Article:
Upon the formal offer the evidence was restricted as follows: "And I offer this particular portion of that only which reads as follows: `That said agreement and the terms and conditions thereof aforesaid were and are in all respects just and fair and reasonable between the parties hereto.'" The admission in evidence followed the offer. Therefore we have only the complaint before us restricted to the particular portion thereof, and no other record of the alleged suit in specific performance. A detailed statement was offered purely for purposes of impeachment, and the offer restricted to the particular portion relied on for that purpose. For the reasons given we decline to pass upon this question of election of remedies and the effect thereof.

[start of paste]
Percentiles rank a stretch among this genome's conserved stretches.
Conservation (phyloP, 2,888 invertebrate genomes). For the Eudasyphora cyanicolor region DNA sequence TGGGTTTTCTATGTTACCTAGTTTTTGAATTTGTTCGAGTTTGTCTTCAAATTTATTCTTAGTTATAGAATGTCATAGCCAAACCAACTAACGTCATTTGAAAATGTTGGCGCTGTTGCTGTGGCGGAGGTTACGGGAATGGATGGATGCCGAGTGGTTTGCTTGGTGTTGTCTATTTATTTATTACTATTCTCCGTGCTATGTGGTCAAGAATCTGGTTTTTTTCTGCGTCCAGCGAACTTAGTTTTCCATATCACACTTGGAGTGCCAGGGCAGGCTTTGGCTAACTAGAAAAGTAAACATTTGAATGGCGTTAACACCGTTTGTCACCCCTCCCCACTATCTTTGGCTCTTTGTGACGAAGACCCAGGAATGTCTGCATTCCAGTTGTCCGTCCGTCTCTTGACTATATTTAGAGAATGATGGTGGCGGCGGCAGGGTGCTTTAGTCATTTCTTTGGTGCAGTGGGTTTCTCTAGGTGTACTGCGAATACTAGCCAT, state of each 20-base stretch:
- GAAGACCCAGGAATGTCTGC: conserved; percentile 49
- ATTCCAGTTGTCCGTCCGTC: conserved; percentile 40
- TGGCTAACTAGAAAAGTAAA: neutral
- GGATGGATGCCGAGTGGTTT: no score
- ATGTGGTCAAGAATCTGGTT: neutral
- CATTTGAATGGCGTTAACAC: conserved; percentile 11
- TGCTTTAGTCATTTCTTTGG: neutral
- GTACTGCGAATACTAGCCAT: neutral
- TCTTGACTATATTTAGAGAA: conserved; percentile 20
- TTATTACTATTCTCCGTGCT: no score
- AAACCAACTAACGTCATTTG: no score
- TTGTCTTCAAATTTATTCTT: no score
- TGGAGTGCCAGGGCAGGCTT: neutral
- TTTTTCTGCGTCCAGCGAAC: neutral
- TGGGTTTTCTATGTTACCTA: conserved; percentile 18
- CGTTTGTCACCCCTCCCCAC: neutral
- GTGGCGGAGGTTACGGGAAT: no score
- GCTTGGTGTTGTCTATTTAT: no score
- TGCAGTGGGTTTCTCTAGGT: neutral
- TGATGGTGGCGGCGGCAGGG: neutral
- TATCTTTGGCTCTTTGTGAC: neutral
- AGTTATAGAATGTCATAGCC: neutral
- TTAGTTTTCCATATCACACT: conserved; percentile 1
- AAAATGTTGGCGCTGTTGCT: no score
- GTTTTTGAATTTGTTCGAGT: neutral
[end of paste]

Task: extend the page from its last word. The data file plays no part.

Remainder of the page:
Lastly appellant contends that the findings are insufficient to support the judgment. [9] The complaint alleged the contract and its breach and then alleged "That by reason of the premises and because of defendant's refusal and neglect and failure to perform his part of the aforementioned agreement plaintiff has been damaged in the sum of $15,500.00." The answer denies this allegation specifically, denying further that plaintiff has been damaged in any sum or at all. The finding of the trial court is "That it is true, by reason of the premises, and because of defendant's refusal and neglect and failure to perform his part of the aforesaid agreement, plaintiff has been damaged in the sum of five thousand dollars." The judgment is that plaintiff do have and recover the sum of $5,000. Appellant argues that it was the duty of the trial court to find specifically wherein plaintiff was damaged by the acts or omissions of defendant; that the trial court did not make a finding as to market value of the respective real properties of respondent and appellant, and in the absence of such a finding the trial court could not render a proper judgment.